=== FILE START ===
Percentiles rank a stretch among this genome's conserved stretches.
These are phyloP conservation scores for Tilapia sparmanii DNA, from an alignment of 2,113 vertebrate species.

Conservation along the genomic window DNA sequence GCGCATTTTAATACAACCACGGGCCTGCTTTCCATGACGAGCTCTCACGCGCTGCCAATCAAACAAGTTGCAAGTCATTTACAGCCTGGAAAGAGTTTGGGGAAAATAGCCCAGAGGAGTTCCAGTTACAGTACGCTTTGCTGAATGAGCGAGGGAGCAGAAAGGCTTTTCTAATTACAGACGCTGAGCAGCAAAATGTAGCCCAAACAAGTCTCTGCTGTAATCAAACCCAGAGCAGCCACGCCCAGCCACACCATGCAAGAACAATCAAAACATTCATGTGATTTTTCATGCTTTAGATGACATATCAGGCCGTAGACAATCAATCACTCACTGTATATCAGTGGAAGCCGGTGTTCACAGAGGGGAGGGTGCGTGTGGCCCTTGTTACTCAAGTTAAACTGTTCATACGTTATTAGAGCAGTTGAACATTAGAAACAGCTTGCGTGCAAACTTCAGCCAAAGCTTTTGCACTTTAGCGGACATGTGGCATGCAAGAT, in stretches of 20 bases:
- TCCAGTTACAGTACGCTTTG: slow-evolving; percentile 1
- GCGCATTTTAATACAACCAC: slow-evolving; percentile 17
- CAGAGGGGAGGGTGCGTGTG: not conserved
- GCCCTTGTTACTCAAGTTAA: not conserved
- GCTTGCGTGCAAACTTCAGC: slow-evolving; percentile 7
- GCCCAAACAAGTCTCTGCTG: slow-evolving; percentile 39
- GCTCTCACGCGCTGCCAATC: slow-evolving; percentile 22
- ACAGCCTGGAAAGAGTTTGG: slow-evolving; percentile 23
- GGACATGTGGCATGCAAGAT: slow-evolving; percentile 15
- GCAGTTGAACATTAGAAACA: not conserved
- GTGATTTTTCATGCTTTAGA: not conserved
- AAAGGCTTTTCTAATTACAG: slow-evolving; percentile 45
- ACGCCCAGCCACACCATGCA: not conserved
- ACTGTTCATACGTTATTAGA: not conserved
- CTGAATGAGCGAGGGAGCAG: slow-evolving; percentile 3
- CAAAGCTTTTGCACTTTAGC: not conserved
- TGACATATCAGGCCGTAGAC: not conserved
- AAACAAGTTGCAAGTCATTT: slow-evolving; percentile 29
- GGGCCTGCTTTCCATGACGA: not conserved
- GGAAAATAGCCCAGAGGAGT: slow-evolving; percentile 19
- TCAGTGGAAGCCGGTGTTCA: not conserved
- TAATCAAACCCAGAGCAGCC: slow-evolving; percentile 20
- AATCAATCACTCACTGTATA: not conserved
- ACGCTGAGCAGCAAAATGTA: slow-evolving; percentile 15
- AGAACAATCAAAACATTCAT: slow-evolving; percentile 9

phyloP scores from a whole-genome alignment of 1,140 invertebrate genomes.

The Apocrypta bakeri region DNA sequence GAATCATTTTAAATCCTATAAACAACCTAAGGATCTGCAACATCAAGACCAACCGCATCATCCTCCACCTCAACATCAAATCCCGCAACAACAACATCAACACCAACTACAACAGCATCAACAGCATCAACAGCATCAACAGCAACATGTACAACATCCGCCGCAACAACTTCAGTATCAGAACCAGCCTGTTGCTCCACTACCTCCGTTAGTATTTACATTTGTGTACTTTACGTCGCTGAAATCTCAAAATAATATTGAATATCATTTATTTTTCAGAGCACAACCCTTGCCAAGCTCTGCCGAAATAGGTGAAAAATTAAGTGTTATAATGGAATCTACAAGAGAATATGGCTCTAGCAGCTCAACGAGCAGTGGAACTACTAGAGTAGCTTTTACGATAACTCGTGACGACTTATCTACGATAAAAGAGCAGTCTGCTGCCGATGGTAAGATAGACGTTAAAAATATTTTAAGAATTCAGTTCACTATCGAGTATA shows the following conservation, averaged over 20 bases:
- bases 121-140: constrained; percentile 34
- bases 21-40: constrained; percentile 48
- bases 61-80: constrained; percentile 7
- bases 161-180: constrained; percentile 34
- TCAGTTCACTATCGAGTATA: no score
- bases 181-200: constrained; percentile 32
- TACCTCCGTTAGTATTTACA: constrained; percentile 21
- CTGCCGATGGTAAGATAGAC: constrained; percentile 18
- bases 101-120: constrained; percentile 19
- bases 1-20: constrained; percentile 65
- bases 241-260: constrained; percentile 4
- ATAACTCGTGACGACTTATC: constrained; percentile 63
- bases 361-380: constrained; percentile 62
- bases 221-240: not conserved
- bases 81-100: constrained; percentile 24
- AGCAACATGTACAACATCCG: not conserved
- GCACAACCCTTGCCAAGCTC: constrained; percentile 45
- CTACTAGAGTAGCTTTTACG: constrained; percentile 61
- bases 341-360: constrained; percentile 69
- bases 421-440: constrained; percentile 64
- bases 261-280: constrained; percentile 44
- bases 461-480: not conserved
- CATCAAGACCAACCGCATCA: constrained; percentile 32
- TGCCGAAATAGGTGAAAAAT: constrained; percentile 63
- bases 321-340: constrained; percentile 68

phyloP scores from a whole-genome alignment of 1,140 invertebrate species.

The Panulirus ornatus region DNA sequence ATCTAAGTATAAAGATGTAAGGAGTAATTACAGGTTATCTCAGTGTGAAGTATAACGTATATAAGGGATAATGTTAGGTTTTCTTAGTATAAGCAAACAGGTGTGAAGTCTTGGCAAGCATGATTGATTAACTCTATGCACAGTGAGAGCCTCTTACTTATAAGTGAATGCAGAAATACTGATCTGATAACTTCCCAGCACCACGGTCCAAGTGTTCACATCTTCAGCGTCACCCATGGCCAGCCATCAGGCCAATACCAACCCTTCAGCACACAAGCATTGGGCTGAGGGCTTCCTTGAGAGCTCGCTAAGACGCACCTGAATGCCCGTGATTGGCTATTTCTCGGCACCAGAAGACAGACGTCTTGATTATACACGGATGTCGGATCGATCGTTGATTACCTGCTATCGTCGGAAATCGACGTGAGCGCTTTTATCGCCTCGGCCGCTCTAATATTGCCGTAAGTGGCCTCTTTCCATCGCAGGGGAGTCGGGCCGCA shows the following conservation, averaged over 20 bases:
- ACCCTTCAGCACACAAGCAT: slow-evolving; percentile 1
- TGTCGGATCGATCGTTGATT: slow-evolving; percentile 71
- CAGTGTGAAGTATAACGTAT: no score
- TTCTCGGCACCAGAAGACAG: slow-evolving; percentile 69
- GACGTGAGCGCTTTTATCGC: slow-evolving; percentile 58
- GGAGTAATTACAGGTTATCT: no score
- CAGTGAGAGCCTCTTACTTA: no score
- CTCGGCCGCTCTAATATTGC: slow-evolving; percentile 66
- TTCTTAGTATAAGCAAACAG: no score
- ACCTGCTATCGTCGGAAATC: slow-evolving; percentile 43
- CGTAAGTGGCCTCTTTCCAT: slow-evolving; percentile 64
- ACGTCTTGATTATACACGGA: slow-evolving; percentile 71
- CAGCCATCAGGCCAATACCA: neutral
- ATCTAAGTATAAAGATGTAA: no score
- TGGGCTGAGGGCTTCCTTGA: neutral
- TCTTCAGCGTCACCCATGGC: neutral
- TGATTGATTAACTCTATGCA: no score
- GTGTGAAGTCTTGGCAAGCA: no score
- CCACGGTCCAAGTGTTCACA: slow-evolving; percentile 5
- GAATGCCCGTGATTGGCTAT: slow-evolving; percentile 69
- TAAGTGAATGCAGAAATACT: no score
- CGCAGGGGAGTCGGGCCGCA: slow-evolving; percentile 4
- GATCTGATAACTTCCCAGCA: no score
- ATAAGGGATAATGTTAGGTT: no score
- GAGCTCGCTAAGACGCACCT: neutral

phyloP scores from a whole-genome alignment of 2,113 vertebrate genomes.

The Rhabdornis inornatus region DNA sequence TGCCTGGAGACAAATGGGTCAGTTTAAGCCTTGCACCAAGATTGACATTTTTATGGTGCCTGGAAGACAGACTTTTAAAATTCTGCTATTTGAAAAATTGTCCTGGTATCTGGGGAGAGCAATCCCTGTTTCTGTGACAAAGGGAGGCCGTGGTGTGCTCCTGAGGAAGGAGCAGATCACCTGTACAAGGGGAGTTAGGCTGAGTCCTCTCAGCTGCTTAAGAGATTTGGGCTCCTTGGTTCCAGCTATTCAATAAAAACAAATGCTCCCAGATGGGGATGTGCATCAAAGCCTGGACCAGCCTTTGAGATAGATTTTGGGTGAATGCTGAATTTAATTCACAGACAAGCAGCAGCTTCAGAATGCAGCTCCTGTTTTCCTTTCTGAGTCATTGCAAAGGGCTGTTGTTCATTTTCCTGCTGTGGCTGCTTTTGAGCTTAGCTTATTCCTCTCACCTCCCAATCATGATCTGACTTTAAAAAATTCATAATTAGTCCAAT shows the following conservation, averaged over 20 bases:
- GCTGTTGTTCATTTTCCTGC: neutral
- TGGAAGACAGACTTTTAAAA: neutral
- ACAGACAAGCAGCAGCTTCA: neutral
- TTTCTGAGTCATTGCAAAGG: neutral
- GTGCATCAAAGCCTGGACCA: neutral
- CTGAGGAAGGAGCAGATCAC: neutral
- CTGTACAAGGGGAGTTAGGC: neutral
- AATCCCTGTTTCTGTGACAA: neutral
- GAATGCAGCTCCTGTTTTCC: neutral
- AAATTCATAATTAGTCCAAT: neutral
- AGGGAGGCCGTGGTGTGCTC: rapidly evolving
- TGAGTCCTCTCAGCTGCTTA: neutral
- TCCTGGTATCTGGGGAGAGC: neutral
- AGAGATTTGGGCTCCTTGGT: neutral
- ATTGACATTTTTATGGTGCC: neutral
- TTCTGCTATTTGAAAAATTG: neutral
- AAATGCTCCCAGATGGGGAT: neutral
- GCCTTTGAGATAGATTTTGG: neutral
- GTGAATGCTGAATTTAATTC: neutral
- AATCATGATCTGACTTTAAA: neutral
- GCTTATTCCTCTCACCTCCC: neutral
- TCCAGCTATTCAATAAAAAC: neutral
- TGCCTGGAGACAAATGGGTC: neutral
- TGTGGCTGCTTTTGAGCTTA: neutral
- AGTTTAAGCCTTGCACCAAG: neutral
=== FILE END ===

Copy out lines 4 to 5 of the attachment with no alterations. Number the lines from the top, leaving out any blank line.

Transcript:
- TCCAGTTACAGTACGCTTTG: slow-evolving; percentile 1
- GCGCATTTTAATACAACCAC: slow-evolving; percentile 17